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Big-Block Dominoes

Let's find out how we know our shapes!

  • Directions

    1. Introduce or review geometric shapes such as circles, triangles, squares, rectangles, etc. with students. Hold a class discussion of the similarities and differences between the shapes. Have students use construction paper and Crayola® Construction Paperâ„¢ Crayons to illustrate mastery of each of the discussed shapes.
    2. Students collect clean, recycled boxes, such as shoes boxes milk cartons, etc. Remind students that each box needs to have an attached lid.
    3. Students will be painting the background of each recycled cardboard box and then add illustrations of circles. Have students spread newspaper over their work area and put on a Crayola® Art Smock before beginning this process. Using Crayola® Washable Paint and So Big® Brushes, students paint their boxes. Allow paint to dry overnight.
    4. Encourage students to add the same number of circles to their box blocks so that matching circle (or dot) sides can be stacked face to face. Use a different color paint for the circles/dots. Add Crayola® Glitter Glue to the dots. Dry overnight.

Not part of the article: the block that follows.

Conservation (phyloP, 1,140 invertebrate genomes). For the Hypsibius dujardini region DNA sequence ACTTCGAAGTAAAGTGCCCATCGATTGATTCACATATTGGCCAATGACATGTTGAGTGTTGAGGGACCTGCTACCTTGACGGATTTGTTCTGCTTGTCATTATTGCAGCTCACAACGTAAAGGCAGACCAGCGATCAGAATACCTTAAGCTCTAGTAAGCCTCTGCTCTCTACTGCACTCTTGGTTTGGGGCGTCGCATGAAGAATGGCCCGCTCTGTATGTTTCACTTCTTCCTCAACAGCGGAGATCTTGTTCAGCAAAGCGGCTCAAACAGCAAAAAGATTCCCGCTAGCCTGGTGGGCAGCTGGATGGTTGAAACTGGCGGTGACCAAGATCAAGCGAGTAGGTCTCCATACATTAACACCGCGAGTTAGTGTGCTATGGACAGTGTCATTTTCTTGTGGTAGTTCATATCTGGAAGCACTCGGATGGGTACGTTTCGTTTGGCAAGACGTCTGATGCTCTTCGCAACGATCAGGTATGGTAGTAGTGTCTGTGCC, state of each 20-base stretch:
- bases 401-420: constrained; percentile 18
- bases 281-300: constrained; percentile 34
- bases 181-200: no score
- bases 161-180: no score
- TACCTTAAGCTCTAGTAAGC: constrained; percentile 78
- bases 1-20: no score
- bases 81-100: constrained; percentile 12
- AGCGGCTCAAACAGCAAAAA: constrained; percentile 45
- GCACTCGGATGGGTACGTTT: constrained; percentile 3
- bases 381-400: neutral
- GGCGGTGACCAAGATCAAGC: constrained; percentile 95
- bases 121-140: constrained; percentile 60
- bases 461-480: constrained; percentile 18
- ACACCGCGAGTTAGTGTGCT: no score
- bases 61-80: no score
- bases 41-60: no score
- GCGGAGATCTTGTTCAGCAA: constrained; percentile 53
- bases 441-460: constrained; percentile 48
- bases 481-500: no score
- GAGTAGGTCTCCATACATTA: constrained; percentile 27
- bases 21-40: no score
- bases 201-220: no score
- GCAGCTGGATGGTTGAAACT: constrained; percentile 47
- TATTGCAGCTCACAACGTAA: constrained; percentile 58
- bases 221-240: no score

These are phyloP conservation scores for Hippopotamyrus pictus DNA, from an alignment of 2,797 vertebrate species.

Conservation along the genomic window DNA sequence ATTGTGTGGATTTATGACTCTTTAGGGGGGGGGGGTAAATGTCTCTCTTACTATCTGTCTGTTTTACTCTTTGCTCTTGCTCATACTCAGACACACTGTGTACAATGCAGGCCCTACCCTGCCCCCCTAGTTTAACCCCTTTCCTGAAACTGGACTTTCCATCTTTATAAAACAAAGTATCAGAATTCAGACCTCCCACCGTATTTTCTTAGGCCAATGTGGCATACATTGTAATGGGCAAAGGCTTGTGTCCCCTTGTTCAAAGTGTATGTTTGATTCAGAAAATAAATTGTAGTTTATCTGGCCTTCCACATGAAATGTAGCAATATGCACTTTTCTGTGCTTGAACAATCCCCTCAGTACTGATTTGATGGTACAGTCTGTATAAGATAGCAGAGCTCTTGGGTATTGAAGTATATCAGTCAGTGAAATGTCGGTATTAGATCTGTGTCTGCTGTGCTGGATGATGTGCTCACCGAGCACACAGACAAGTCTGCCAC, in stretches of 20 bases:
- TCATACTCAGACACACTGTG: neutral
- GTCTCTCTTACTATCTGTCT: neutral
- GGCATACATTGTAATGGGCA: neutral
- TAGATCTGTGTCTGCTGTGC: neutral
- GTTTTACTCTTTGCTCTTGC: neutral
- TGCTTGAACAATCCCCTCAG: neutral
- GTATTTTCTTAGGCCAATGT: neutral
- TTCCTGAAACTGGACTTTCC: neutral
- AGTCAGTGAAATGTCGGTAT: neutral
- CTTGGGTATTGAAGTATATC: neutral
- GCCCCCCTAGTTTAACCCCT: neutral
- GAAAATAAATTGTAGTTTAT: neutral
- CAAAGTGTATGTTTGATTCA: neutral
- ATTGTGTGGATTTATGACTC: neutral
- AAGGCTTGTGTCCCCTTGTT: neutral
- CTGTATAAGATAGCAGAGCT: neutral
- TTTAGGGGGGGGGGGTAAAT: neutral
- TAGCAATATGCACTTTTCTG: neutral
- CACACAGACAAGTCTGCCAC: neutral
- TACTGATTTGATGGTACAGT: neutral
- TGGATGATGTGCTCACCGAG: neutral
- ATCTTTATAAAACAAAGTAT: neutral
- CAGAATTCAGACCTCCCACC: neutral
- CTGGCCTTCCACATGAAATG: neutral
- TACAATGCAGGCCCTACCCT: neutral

5. Allow class time for students to manipulate their blocks, matching circles/dots face to face as they build. Have students tell a story about what they build.
  • Standards

    LA: Participate in collaborative conversations with diverse partners about grade level topics and texts with peers and adults in small and larger groups.

    MATH: Identify and describe shapes.

    MATH: Analyze, compare, create, and compose shapes.

    VA: Use visual structures of art to communicate ideas.

    VA: Select and use subject matter, symbols, and ideas to communicate meaning.

  • Adaptations

    Possible classroom resource: Block City by Robert Louis Stevenson

    In place of the circles/dots, students may select another geometric shape.

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